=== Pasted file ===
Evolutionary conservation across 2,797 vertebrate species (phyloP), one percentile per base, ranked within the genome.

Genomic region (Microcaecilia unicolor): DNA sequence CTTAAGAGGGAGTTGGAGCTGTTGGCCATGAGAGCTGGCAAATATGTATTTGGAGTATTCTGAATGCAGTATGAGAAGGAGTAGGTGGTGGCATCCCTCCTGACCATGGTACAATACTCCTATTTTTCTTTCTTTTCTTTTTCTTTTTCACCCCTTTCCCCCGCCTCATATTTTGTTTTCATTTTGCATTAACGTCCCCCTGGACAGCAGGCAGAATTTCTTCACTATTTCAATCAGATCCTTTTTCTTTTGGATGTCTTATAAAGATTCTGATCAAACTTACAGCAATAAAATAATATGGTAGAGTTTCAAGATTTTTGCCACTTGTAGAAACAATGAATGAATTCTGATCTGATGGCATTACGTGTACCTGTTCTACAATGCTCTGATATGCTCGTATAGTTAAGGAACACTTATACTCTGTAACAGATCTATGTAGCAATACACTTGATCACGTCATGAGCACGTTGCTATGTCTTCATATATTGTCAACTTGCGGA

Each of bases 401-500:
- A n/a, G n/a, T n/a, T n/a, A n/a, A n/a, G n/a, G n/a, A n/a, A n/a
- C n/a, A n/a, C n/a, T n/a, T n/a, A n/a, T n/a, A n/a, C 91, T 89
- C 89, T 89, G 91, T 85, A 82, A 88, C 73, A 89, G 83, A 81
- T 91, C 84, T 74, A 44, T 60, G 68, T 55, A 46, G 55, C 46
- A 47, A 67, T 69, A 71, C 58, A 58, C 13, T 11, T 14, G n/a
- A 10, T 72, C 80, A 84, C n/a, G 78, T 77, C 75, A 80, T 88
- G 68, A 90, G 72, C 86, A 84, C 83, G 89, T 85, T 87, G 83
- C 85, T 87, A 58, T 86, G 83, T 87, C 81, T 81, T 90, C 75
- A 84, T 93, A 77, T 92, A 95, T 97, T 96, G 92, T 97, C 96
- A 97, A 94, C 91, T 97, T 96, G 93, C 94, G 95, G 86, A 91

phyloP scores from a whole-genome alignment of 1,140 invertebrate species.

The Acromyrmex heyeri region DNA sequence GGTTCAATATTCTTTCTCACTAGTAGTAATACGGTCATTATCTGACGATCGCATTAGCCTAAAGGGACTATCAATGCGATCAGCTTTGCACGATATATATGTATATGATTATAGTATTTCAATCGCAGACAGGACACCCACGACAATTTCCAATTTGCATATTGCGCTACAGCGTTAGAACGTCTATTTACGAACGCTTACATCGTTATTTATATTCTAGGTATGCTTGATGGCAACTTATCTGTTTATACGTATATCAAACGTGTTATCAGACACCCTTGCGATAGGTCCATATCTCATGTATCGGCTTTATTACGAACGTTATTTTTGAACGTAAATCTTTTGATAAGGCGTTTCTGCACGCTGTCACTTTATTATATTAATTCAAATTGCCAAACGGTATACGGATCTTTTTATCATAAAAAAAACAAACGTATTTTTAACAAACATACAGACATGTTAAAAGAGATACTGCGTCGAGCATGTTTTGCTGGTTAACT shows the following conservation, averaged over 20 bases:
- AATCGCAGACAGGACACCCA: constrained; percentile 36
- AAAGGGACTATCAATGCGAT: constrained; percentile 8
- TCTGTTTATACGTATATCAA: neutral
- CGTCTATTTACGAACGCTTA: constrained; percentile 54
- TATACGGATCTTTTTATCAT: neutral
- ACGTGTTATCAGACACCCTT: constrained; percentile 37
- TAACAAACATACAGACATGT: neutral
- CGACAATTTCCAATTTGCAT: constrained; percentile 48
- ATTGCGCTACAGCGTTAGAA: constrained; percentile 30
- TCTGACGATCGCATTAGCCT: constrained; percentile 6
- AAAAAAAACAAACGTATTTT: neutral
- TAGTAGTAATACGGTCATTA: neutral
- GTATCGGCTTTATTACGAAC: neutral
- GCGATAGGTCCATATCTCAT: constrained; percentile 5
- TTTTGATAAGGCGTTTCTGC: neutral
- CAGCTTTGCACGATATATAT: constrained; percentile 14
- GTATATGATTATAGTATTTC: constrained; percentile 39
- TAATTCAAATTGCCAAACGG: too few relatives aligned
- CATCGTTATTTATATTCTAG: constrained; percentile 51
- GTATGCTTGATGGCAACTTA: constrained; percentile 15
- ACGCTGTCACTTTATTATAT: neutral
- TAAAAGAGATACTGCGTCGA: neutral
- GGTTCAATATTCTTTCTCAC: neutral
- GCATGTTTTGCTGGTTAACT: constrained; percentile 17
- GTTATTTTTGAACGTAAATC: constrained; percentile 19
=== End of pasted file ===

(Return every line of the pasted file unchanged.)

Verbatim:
Evolutionary conservation across 2,797 vertebrate species (phyloP), one percentile per base, ranked within the genome.

Genomic region (Microcaecilia unicolor): DNA sequence CTTAAGAGGGAGTTGGAGCTGTTGGCCATGAGAGCTGGCAAATATGTATTTGGAGTATTCTGAATGCAGTATGAGAAGGAGTAGGTGGTGGCATCCCTCCTGACCATGGTACAATACTCCTATTTTTCTTTCTTTTCTTTTTCTTTTTCACCCCTTTCCCCCGCCTCATATTTTGTTTTCATTTTGCATTAACGTCCCCCTGGACAGCAGGCAGAATTTCTTCACTATTTCAATCAGATCCTTTTTCTTTTGGATGTCTTATAAAGATTCTGATCAAACTTACAGCAATAAAATAATATGGTAGAGTTTCAAGATTTTTGCCACTTGTAGAAACAATGAATGAATTCTGATCTGATGGCATTACGTGTACCTGTTCTACAATGCTCTGATATGCTCGTATAGTTAAGGAACACTTATACTCTGTAACAGATCTATGTAGCAATACACTTGATCACGTCATGAGCACGTTGCTATGTCTTCATATATTGTCAACTTGCGGA

Each of bases 401-500:
- A n/a, G n/a, T n/a, T n/a, A n/a, A n/a, G n/a, G n/a, A n/a, A n/a
- C n/a, A n/a, C n/a, T n/a, T n/a, A n/a, T n/a, A n/a, C 91, T 89
- C 89, T 89, G 91, T 85, A 82, A 88, C 73, A 89, G 83, A 81
- T 91, C 84, T 74, A 44, T 60, G 68, T 55, A 46, G 55, C 46
- A 47, A 67, T 69, A 71, C 58, A 58, C 13, T 11, T 14, G n/a
- A 10, T 72, C 80, A 84, C n/a, G 78, T 77, C 75, A 80, T 88
- G 68, A 90, G 72, C 86, A 84, C 83, G 89, T 85, T 87, G 83
- C 85, T 87, A 58, T 86, G 83, T 87, C 81, T 81, T 90, C 75
- A 84, T 93, A 77, T 92, A 95, T 97, T 96, G 92, T 97, C 96
- A 97, A 94, C 91, T 97, T 96, G 93, C 94, G 95, G 86, A 91

phyloP scores from a whole-genome alignment of 1,140 invertebrate species.

The Acromyrmex heyeri region DNA sequence GGTTCAATATTCTTTCTCACTAGTAGTAATACGGTCATTATCTGACGATCGCATTAGCCTAAAGGGACTATCAATGCGATCAGCTTTGCACGATATATATGTATATGATTATAGTATTTCAATCGCAGACAGGACACCCACGACAATTTCCAATTTGCATATTGCGCTACAGCGTTAGAACGTCTATTTACGAACGCTTACATCGTTATTTATATTCTAGGTATGCTTGATGGCAACTTATCTGTTTATACGTATATCAAACGTGTTATCAGACACCCTTGCGATAGGTCCATATCTCATGTATCGGCTTTATTACGAACGTTATTTTTGAACGTAAATCTTTTGATAAGGCGTTTCTGCACGCTGTCACTTTATTATATTAATTCAAATTGCCAAACGGTATACGGATCTTTTTATCATAAAAAAAACAAACGTATTTTTAACAAACATACAGACATGTTAAAAGAGATACTGCGTCGAGCATGTTTTGCTGGTTAACT shows the following conservation, averaged over 20 bases:
- AATCGCAGACAGGACACCCA: constrained; percentile 36
- AAAGGGACTATCAATGCGAT: constrained; percentile 8
- TCTGTTTATACGTATATCAA: neutral
- CGTCTATTTACGAACGCTTA: constrained; percentile 54
- TATACGGATCTTTTTATCAT: neutral
- ACGTGTTATCAGACACCCTT: constrained; percentile 37
- TAACAAACATACAGACATGT: neutral
- CGACAATTTCCAATTTGCAT: constrained; percentile 48
- ATTGCGCTACAGCGTTAGAA: constrained; percentile 30
- TCTGACGATCGCATTAGCCT: constrained; percentile 6
- AAAAAAAACAAACGTATTTT: neutral
- TAGTAGTAATACGGTCATTA: neutral
- GTATCGGCTTTATTACGAAC: neutral
- GCGATAGGTCCATATCTCAT: constrained; percentile 5
- TTTTGATAAGGCGTTTCTGC: neutral
- CAGCTTTGCACGATATATAT: constrained; percentile 14
- GTATATGATTATAGTATTTC: constrained; percentile 39
- TAATTCAAATTGCCAAACGG: too few relatives aligned
- CATCGTTATTTATATTCTAG: constrained; percentile 51
- GTATGCTTGATGGCAACTTA: constrained; percentile 15
- ACGCTGTCACTTTATTATAT: neutral
- TAAAAGAGATACTGCGTCGA: neutral
- GGTTCAATATTCTTTCTCAC: neutral
- GCATGTTTTGCTGGTTAACT: constrained; percentile 17
- GTTATTTTTGAACGTAAATC: constrained; percentile 19